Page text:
Whether it's a road trip or a jet flight across the world, chances are you'll be using a credit card on those travels.
Before you depart, here's a roundup of some good-to-know credit card travel tips.
CALL BEFORE YOU GO: Especially if you're travelling overseas, it's always wise to alert your credit card company.
Otherwise, if you leave and start charging purchases in Canada, for example, your credit card company will likely flag those transactions as suspicious. They might try contacting you by phone to verify the transactions. Or they could simply freeze your card, playing havoc with travel plans.
To avoid those scenarios, pick up the phone and call your issuer, using the number on the back of your card. Many card issuers let you do the same thing online. Log onto your account and look for "travel notification" or a similar tab, where you can fill in the dates and countries where you'll be traveling.
"We strongly encourage our customers to contact us when traveling, whether they're in the middle of a trip or about to leave," JPMorgan Chase spokesman Rob Tacey said.
In some cases, he said, the company notifies its frequent travellers that it's not necessary to notify the company in advance, because it's already aware their card is often used far from home.
But generally, it can't hurt to call your credit card issuer and alert it of impending trips.
KNOW THE NUMBERS: Keep a copy of your card's toll-free customer service numbers with you, separate from your wallet, in case you need to report a loss or theft. Bury one in your luggage; send a copy to a friend or family member, just in case it's needed.
Also, many travel experts recommend carrying two credit cards, keeping one as your backup in case your main card is lost or stolen.
GET YOUR FREEBIES: Many consumers aren't aware of little-known benefits that come free with their credit cards, said Ed Perkins, US-based writer for SmarterTravel.com.
Depending on the card and the issuing bank, the perks can range from free referrals if you need a lawyer or doctor in a foreign country (the referral is free, not the professional services) to hotel room upgrades.
Among the best freebies: Coverage for lost or damaged checked baggage, up to US$500 (NZ$579.91) beyond what you might receive from the airline. Most US airlines will cover up to US$3,400 in cases of lost baggage, said Perkins, but certain items are excluded, including cash, family heirlooms or expensive technology, such as computers.
"If you packed an expensive camera in your checked baggage, some cards will cover up to US$350 per lost item... It's not a lot, but it can make a difference," Perkins said.
Some card issuers also offer small amounts of compensation for delayed flights.
In all cases, to find out what your card covers, read the fine print in your service agreement or look it up online.
MINIMISE FEES: Most credit cards add a 1 to 3 per cent currency conversion fee to the cost of any purchase outside your country, even when you pay in dollars.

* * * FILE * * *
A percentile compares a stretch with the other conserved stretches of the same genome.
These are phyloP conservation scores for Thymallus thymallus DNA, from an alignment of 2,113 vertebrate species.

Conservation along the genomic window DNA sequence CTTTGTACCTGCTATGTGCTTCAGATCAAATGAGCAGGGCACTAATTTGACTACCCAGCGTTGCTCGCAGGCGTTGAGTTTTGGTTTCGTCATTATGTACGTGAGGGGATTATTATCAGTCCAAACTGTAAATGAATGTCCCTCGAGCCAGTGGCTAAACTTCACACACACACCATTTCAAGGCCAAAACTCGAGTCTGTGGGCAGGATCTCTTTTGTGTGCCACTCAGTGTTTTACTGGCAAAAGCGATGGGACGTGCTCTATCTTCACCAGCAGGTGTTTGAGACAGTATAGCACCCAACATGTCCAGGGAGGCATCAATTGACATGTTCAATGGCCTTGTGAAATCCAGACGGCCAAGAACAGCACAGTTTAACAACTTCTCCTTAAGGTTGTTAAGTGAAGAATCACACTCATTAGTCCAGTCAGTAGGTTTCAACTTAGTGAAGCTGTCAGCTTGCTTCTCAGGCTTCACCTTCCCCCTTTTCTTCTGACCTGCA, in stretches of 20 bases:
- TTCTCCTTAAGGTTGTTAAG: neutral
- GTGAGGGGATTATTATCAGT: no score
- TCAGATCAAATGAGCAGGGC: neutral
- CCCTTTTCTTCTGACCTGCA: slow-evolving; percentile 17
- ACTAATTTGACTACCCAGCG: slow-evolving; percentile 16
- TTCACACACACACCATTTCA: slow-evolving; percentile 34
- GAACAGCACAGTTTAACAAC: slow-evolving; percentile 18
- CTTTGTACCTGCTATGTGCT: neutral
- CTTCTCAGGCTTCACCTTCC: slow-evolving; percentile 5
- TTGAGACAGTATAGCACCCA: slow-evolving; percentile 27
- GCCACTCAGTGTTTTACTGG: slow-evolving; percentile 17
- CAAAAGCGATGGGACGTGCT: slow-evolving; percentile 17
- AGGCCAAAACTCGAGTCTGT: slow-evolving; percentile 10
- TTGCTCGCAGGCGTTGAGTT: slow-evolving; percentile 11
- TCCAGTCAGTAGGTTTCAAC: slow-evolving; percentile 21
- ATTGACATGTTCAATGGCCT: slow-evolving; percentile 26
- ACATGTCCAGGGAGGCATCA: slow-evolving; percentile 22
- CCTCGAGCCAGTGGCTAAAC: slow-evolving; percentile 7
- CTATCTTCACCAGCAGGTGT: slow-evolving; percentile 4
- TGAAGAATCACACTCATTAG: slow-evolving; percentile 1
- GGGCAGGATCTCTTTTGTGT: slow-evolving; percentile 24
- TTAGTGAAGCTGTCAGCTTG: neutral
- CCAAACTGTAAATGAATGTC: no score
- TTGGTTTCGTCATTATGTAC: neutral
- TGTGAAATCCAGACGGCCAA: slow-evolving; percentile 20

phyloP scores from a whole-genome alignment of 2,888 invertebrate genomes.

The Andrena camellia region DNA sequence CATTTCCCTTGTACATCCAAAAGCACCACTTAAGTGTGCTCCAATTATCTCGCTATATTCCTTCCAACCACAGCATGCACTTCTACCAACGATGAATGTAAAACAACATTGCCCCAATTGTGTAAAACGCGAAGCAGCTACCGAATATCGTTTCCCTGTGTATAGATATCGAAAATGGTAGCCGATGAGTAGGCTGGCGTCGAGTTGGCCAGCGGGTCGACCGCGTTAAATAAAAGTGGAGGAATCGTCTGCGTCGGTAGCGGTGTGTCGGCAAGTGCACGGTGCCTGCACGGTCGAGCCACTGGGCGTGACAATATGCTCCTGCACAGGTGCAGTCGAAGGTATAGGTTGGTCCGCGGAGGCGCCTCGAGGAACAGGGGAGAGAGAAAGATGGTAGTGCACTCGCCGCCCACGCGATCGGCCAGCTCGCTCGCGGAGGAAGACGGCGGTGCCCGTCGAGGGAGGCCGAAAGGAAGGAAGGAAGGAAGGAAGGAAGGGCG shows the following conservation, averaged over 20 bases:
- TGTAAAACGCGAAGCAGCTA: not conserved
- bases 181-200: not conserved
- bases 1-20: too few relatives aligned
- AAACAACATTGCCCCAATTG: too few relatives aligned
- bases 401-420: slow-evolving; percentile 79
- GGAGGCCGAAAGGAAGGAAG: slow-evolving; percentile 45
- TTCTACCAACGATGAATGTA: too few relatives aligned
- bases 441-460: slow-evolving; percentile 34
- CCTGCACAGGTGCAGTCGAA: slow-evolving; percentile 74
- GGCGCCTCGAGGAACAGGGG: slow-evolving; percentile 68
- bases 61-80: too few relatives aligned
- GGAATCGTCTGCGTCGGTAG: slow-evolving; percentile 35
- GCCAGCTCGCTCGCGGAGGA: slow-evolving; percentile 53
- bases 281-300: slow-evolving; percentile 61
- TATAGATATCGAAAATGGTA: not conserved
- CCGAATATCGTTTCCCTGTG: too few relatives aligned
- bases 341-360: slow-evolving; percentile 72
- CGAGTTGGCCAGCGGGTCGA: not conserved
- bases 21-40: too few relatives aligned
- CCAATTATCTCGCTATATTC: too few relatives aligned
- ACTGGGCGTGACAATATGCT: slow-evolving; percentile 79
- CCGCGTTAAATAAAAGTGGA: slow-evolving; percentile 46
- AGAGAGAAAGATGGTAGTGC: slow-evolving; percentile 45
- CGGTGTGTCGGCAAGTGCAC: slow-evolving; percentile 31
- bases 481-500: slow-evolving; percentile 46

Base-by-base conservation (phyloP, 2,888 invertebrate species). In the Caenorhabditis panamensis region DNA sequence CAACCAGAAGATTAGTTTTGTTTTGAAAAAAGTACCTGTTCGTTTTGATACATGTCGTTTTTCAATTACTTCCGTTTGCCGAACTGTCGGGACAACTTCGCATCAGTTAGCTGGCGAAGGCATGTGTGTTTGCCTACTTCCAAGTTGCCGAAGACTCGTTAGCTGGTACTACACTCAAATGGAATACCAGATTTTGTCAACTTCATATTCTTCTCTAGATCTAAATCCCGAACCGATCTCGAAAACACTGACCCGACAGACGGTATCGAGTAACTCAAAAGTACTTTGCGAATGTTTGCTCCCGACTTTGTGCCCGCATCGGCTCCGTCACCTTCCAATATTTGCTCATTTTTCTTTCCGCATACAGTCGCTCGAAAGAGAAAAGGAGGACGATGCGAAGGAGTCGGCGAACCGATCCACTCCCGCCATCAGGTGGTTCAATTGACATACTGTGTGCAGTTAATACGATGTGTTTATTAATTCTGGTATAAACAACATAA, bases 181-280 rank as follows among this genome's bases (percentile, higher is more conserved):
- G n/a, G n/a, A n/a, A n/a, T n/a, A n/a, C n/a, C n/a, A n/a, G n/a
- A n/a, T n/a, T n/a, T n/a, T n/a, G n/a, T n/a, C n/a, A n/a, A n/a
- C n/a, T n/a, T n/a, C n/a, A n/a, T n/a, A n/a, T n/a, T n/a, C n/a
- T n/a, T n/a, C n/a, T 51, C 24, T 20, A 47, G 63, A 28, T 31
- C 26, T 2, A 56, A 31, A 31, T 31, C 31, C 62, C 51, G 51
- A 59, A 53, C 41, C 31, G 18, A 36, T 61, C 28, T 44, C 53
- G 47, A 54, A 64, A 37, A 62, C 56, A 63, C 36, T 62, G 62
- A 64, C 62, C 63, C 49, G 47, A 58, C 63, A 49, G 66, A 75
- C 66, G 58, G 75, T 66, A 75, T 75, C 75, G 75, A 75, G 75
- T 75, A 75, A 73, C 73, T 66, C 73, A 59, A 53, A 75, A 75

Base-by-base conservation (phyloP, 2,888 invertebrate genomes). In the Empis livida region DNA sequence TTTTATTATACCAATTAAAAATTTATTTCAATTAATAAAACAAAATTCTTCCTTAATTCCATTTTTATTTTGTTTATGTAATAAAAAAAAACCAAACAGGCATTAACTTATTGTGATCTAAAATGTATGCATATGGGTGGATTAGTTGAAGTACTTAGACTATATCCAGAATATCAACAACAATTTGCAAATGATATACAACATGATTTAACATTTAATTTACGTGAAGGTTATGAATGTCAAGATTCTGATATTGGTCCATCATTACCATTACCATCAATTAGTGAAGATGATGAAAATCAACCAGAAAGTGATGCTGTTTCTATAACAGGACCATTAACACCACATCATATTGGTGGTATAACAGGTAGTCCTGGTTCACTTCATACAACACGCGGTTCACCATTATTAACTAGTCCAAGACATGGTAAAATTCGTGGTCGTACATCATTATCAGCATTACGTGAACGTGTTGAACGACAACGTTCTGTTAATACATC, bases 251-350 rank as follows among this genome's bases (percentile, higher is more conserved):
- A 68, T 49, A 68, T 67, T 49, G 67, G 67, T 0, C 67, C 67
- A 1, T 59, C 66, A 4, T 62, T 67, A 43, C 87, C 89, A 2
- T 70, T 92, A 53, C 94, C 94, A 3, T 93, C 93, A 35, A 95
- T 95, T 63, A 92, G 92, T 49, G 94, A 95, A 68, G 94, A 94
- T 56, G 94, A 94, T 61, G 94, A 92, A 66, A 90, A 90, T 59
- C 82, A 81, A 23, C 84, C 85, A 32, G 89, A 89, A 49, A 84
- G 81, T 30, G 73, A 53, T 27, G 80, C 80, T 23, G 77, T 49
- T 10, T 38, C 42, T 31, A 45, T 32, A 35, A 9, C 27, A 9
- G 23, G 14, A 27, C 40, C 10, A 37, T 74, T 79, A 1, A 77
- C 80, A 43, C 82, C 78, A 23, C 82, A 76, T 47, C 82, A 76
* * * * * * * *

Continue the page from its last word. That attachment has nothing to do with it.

Some cards, however, have eliminated it entirely. If you have more than one credit card, you might want to check the fees and use the one with the lowest foreign transaction fee.
When travelling overseas, you will likely be hit by ATM fees when you're getting cash withdrawals in local currency. There are a couple ways to minimise these fees, which can be as high as US$5 per transaction.
• Call your card issuer to ask if it has partnerships with bank ATMs in other countries.
• Use a debit card from a credit union, which tends to have lower fees than a bank card.
• When doing ATM cash withdrawals, get large amounts so you're not making frequent ATM stops and incurring fees.
In general, Perkins recommends using a debit card to make cash withdrawals (because of lower fees compared with most credit cards). For large purchases, like hotel stays, car rentals, shopping, etc., he says, use your credit card.
And Perkins noted: At all costs, avoid going to a currency exchange office or airport kiosk, which typically charge high currency conversion fees.
CHIP OR NO CHIP? If your credit card has been around a while, it's probably not imbedded with a microchip, a security feature that makes it harder for cyberthieves to steal your credit card info. These so-called microchipped cards are standard in Europe, but many other countries don't yet have it.
In most cases overseas, "a standard old (magnetic-) striped card will work most of the time, in most places," said Perkins, who uses both chipped and non-chipped cards and rarely encounters a problem.
He said certain situations, such as trying to use a self-service gas station or ticket kiosk, may cause a card to be rejected.
Overall, "If your bank offers the option of getting a chipped card, I recommend it because it decreases the chances of running into a problem."
PAY BILLS IN ADVANCE: Don't forget to pay off credit card bills before leaving, so you don't come home to unanticipated late fees or other penalties. Especially if you'll be gone for an extended period, you can pay your monthly bill ahead of time or set up an online automatic payment.
CHECK YOUR LIMITS: If you'll be charging lots on your trip, be sure you've got enough available credit on your card.
Let's say your card has a $1,000 limit and you exceed that while renting scuba gear: Your card transaction could be denied or you could get hit with penalties on your next bill.
To avoid those unpleasant surprises, contact your card issuer now about raising your credit limit.
Otherwise, monitor your travel spending so you don't go over the card limit.